I have some questions about linear algebra. Let's say $\{|v_1 \rangle, |v_2 \rangle, |v_3 \rangle \}$ are orthonormal basis of the $\mathcal{V}(\mathbb{C})$. Then, let's define two vectors $$ |a \rangle = 2i |v_1 \rangle - |v_ \rangle + 4 |v_3 \rangle \\ |b \rangle = |v_1 \rangle +3i |v_2 \rangle - |v_3 \rangle $$

My questions are:

1. Is it correct?

$$ \langle a|b \rangle = -2i \langle v_1|v_1 \rangle - 3i \langle v_2|v_2\rangle - 4 \langle v_3|v_3 \rangle = -2i - 3i -4 = -4 - 5i $$

or should there be some more expression above?

2. Does product of two kets $ |a\rangle|b\rangle$ make sens?

In my opinion no, because kets are columns and product of columns like that's is indefinite. But maybe I'm wrong and there is better explanation?

3. Does sum $ |\rangle + \langle| $ make sense?

Same as above. Bra is a row and ket is a column, so it's impossible to sum them.

Can somebody tell me if I'm wrong or explain 2. and 3. more mathematically?

  • $\begingroup$ 1.When you turn a ket into a bra you have to conjugate the coefficients of the basis kets. $\endgroup$
    – bemjanim
    Feb 25, 2020 at 14:59

1 Answer 1


For question $\mathbf{1}$ you're right: by using the orthonormality relation

$$\langle v_i | v_j \rangle= \delta_{ij} $$

you'll only get the scalar product of the same vectors since they give you zero with the others.

Question $\mathbf{2}$ is a little bit more complicated: the product $$|a\rangle|b\rangle$$ makes sense whenever the intended product is the tensor product. If we wanted to be precise we would make it clear by writing it as

$$ |a\rangle\otimes |b\rangle \equiv |a\rangle|b\rangle$$

This kind of product comes all the time, for example, when talking about system of particles. If you want to go deeper with an example search for addition of angular momentum on every QM book. For a deeper argument you can look up Fock space which is a fundamental concept in the quantum treatment of systems of many particles such as quantum field theories.

The last question it's easy: that sum makes no sense. Broadly speaking a ket is a vector in some Hilbert space while a bra is a functional acting on that Hilbert space. This means that a bra belongs to the dual of that Hilbert space. In this sense you clearly cannot add them since they do not belong to the same space to begin with.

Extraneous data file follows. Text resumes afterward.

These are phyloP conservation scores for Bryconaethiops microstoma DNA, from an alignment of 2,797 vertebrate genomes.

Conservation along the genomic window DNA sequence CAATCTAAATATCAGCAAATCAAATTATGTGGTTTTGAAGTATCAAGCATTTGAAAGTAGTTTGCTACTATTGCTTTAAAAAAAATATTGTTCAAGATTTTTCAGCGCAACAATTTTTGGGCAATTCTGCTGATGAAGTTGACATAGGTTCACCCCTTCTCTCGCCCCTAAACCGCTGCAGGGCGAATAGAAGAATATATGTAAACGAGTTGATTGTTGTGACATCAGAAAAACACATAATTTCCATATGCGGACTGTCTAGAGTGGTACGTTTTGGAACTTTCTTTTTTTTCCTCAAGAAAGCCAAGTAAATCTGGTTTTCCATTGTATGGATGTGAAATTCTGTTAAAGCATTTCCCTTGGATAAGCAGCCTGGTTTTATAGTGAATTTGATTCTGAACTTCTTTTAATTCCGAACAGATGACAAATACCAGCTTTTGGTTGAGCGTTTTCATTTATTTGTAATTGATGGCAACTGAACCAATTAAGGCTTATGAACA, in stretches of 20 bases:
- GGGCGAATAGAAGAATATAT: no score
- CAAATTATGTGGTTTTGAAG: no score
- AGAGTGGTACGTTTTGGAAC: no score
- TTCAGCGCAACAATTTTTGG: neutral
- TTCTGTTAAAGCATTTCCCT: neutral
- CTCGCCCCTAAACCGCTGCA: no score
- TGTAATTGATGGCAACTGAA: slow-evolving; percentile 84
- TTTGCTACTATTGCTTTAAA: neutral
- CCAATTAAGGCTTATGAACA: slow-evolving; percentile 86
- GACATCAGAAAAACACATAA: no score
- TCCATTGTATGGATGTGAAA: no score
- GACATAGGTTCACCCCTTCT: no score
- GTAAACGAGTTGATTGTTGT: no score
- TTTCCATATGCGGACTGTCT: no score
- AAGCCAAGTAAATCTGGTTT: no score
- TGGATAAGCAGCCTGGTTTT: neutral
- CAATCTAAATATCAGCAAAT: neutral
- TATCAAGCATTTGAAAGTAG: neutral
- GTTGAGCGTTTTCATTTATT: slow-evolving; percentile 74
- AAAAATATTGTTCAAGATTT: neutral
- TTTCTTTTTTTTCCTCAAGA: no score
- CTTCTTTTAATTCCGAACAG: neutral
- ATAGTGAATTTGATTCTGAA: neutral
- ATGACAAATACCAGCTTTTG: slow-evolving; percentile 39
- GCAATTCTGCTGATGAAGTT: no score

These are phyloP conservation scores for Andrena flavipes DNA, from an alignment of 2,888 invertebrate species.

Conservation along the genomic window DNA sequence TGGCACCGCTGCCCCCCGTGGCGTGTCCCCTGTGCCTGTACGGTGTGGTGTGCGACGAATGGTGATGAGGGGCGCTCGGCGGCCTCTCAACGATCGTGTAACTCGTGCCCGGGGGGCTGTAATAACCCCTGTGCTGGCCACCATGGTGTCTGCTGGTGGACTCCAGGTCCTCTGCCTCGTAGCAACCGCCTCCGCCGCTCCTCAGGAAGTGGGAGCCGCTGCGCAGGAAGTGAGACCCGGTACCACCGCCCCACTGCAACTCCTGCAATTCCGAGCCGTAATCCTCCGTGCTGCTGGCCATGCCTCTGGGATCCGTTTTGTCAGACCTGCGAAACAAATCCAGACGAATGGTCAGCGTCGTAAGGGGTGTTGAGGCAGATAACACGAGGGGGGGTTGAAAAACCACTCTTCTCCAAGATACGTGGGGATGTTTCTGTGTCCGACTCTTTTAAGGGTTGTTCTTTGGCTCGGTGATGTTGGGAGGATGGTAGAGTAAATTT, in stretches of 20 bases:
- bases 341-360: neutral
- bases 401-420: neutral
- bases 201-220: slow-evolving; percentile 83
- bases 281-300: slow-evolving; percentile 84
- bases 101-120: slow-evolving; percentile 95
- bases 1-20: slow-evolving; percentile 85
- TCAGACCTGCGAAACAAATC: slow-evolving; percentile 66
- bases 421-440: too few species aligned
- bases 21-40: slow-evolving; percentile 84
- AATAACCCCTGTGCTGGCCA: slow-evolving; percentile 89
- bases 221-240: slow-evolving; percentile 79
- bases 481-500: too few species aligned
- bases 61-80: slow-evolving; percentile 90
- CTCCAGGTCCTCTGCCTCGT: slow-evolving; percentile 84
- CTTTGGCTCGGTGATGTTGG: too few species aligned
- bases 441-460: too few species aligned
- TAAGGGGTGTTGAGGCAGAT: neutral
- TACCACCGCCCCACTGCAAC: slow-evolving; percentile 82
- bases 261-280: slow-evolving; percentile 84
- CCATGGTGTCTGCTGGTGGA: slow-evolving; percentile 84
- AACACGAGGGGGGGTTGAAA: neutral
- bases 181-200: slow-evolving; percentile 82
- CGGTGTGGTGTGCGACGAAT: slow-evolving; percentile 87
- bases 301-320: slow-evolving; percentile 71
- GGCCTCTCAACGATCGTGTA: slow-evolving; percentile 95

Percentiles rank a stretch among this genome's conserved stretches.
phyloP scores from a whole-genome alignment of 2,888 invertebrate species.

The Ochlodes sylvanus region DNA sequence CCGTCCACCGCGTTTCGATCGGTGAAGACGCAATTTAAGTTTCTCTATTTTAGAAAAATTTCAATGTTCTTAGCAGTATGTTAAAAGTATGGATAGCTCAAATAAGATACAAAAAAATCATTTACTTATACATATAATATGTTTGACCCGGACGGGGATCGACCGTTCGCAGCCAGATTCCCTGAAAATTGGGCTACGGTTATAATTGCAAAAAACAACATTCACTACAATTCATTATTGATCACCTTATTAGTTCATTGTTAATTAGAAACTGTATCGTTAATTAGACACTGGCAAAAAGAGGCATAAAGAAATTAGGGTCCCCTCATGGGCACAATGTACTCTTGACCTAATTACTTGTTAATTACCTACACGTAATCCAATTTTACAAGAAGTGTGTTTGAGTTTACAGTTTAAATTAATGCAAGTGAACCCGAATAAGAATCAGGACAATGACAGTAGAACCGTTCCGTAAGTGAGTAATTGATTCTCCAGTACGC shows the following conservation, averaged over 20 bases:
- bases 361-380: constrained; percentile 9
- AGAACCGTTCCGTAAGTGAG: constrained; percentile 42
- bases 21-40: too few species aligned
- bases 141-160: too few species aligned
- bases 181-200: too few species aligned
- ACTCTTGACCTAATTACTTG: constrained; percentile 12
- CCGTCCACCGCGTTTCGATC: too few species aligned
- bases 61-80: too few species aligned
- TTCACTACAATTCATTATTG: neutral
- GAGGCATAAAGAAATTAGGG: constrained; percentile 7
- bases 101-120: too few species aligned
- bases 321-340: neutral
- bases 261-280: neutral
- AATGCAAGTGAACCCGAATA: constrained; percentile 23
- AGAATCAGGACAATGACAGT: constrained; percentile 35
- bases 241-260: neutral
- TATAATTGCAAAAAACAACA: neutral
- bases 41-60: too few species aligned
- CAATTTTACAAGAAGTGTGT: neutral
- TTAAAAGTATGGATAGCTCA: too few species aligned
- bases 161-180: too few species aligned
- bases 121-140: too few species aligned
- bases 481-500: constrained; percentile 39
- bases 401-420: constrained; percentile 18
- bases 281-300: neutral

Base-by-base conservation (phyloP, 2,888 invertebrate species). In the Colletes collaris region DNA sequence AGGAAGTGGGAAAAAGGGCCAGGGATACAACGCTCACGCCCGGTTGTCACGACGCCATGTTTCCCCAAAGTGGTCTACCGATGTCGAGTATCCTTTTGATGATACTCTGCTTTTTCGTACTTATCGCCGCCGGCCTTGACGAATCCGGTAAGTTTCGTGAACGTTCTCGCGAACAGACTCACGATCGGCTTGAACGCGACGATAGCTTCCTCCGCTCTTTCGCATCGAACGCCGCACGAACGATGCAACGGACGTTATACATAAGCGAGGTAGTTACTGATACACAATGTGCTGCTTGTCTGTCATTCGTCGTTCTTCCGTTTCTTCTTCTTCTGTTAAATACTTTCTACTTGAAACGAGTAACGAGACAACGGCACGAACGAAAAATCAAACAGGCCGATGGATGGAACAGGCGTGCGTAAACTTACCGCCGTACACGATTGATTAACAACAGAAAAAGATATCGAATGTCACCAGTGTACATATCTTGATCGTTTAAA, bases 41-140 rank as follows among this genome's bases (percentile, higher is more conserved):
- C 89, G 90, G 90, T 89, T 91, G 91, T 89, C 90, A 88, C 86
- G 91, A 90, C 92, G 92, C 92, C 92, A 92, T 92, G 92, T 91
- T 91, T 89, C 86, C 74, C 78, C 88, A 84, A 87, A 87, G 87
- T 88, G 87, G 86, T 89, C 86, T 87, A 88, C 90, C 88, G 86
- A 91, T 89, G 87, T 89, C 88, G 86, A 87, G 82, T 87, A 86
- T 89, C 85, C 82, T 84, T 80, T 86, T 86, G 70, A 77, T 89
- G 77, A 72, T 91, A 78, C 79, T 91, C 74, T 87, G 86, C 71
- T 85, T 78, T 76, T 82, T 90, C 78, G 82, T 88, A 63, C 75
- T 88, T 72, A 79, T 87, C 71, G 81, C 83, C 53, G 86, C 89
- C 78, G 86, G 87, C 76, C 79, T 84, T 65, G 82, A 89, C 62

Moreover I wanted to add that, while a it is a good way to think as bra and kets as row and column vectors, this is only one possible representation, the simples one. More abstractly a ket is an element of a certain Hilbert space with some properties and the bra is an element of the dual space. The two spaces are connected to one another thanks to Riesz representation theorem.

  • $\begingroup$ Thank you. I understand what you said, but now I wonder about something similiar. I got why we can't sum bra and ket since they belong to the different space. But, why we can calculate the inner product of them like $ \langle a | b \rangle $ ? It doesn't matter here that's bra and ket don't belong to the same space? $\endgroup$
    – user237867
    Feb 25, 2020 at 16:02
  • $\begingroup$ @pepe The scalar product $(\quad,\quad)$ is inherited by the Hilbert space. With that you can define bras from their vectors in the Hilbert space: for every vector $|\psi\rangle\in H$ you can define a ket as $\langle\phi| = (\phi,\cdot)$. In this manner you can see that $\langle\phi|$ is a linear functional that can be applied on a ket as $$\langle\phi|(\psi) = (\phi, \psi) \equiv \langle\phi|\psi\rangle$$ All of this comes from the statement of Riesz representation theorem that tells us that every linear functional on an Hilbert space can be represented in a unique way with the inner product. $\endgroup$
    – Quiver
    Feb 25, 2020 at 17:21

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